May sightings

The early UK spring foliage and flowers cannot be beaten – returning from a trip to the tropics, I found Cambridge spring in full flood. Elderflower is now adding to the heady scent of the May blossom and cow parsley. Lots of migrant warblers are here now, but it was a great delight to hear a Cuckoo from my back doorstep on May 2nd.

“The cuckoo comes in April,                                                                                           He sings his song in May.                                                                                               In June, he changes his tune                                                                                      And in July he flies away.”

Then on May 10th, the first screams of airborne Swifts, returning for their summer holidays. The UK must be the only place they ever touch down, as they nest and rear young here, but otherwise live their lives on the wing. I expect Bob will tell us where in Cambridge they are nesting.

Mayflies have hatched in Paradise, Newnham’s local nature reserve. The new pond there provides quiet water and lots of emergent vegetation, while excluding large predatory fish. For a few days each spring, evening swarms can be seen as the males search for a female before ending their brief adult lives.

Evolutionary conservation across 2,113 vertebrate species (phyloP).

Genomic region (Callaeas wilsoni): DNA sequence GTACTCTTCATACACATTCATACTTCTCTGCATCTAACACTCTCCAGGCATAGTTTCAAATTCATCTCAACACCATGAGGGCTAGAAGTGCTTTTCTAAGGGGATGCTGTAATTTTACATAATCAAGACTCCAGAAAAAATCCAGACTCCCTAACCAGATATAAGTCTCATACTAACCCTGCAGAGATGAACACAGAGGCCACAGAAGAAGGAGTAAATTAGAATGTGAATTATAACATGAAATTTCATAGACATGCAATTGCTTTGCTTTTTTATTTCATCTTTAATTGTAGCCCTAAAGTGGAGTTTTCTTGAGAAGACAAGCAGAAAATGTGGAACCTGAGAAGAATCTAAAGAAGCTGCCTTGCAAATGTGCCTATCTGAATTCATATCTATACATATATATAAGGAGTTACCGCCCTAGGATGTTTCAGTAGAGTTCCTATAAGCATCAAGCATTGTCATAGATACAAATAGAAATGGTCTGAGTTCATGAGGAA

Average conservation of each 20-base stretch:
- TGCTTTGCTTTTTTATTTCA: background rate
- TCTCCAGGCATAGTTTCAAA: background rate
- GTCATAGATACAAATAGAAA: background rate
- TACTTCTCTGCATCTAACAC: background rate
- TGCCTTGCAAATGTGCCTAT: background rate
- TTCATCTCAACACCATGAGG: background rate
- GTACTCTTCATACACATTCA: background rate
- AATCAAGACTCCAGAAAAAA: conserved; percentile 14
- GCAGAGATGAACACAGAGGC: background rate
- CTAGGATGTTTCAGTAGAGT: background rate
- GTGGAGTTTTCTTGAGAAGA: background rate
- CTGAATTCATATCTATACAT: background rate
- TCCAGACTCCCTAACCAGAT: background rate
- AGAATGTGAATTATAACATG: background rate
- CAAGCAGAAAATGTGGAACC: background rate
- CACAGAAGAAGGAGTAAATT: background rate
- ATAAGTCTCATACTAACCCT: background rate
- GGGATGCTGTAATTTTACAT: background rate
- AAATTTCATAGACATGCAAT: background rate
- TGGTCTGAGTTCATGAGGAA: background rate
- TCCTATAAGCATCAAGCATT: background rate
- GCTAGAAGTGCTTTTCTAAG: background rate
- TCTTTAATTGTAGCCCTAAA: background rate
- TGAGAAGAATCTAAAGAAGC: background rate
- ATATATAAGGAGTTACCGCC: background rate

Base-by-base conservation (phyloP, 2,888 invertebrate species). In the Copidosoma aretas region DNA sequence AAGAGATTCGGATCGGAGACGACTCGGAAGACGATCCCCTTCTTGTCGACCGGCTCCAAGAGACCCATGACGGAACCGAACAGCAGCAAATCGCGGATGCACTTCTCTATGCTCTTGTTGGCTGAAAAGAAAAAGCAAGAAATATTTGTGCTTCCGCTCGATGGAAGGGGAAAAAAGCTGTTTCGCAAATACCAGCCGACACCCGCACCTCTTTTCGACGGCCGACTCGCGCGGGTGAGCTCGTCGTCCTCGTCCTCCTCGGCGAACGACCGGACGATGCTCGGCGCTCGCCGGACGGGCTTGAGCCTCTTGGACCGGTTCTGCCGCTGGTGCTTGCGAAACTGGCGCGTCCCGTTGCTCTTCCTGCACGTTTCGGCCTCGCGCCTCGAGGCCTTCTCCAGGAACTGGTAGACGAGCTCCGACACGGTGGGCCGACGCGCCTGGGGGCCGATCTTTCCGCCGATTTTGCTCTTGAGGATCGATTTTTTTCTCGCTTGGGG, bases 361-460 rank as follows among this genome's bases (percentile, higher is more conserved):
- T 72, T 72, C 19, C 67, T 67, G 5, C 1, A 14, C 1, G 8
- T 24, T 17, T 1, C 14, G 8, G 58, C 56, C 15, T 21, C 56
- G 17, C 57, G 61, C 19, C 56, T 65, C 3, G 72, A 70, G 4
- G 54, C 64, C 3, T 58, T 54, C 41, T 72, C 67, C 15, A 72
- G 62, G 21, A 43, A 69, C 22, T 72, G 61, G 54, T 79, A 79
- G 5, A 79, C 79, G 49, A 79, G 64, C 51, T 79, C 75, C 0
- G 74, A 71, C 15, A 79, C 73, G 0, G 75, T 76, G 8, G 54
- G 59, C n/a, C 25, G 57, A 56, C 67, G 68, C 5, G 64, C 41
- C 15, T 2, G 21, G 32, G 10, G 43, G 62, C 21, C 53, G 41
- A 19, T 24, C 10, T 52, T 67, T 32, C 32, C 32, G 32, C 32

Above the gate and near the chapel in Trinity Great Court, House Martins are busy flying in and out from their nests. By the river in Newnham, a Grey Wagtail investigated the waterside vegetation.

A massive effort was made to clear the invasive Floating Pennywort from the upper river last autumn. At one point, it had spread right across the river. Happily, there is no sign of it at the moment.

My spider of the month is Araneus diadematus.  This well known Garden Spider is generally associated with autumn, but at breakfast on May 18th, I found a newly hatched mass of spiderlings in a communal web.  Yellow and black, there must have been about one hundred of them, clustered together. When disturbed, they fell away on individual threads like golden raindrops and then gradually reassembled. Within a few hours, they had climbed up into the tree and disappeared.

On 31st May, while swimming in the river, I saw a barn owl crossing the river to the Skaters Field nature reserve in Newnham. It was early evening and the owl was moth-like and white in the sunshine. I had been told that they were about, but this was the first time I had seen one.

Olwen Williams